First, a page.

“A review of a transcript and recordings of those moments shows that Verrilli took a sip of water just once, paused for a much briefer period and completed his thought — rather than stuttering and trailing off as heard in the edited version.

“The ad marks a blurring of the line between the law and politics, in which the nation’s highest court — and the justices and lawyers who decide and argue cases — are becoming fodder for Republicans’ and Democrats’ arguments over the validity of the president’s signature domestic legislative achievement
Recordings of the court proceedings reviewed by Bloomberg News reveal that the audio has been edited. While Verrilli paused once to drink water during the opening moments of his presentation, he stopped talking for only a few seconds before continuing with his argument. In the RNC ad, he pauses for about 20 seconds, coughs, sips water and stutters.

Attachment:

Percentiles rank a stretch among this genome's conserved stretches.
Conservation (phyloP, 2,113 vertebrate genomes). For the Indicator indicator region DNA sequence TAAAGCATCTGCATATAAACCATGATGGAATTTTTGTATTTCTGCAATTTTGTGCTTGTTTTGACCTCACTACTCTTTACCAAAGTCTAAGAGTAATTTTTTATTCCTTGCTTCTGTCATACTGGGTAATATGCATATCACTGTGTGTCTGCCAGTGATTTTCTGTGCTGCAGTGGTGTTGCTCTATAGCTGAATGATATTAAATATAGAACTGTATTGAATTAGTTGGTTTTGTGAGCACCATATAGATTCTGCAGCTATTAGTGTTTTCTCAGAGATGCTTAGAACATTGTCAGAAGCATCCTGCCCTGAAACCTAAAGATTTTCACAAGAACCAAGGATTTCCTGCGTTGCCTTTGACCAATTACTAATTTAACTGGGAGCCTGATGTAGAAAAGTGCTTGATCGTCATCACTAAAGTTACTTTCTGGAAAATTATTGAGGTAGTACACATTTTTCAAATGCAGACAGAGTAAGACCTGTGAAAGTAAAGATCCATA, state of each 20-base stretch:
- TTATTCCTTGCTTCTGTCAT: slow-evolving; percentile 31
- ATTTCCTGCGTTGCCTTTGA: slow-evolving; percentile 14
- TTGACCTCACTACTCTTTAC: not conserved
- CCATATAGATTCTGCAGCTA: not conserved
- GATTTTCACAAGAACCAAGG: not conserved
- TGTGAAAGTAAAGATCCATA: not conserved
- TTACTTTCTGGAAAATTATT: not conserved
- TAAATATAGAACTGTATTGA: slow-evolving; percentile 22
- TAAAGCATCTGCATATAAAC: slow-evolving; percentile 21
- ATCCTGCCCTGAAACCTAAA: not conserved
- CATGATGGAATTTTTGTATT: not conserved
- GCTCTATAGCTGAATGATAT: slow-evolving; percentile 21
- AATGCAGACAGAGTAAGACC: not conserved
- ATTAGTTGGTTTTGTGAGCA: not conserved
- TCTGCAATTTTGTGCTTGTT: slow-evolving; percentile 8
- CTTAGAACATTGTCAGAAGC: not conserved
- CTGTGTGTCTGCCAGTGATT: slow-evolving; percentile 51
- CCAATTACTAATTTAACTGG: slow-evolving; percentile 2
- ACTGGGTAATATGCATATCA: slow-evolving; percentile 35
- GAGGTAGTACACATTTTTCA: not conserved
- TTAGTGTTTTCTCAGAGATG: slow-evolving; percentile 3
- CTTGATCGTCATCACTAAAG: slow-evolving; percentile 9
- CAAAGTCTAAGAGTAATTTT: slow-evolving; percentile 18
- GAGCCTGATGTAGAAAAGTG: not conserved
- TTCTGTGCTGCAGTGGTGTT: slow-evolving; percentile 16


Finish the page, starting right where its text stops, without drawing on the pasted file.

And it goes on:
“In the RNC’s transcript of its ad, it quotes Verrilli as follows: “For more than 80 percent of Americans, the ah insurance system does provide effective access [pause]. Excuse me. Ah [cough] it ah be-be because the ah the ah the [pause]. Excuse me.”

“In the actual proceedings, Verrilli finished his thought. “For more than 80 percent of Americans, the, ah, insurance system does provide effective access,” Verrilli says, pausing briefly and saying, “Excuse me. But for more than 40 million who do not have access to health insurance, either through their employer or through government programs such as Medicare or Medicaid, the system does not work.”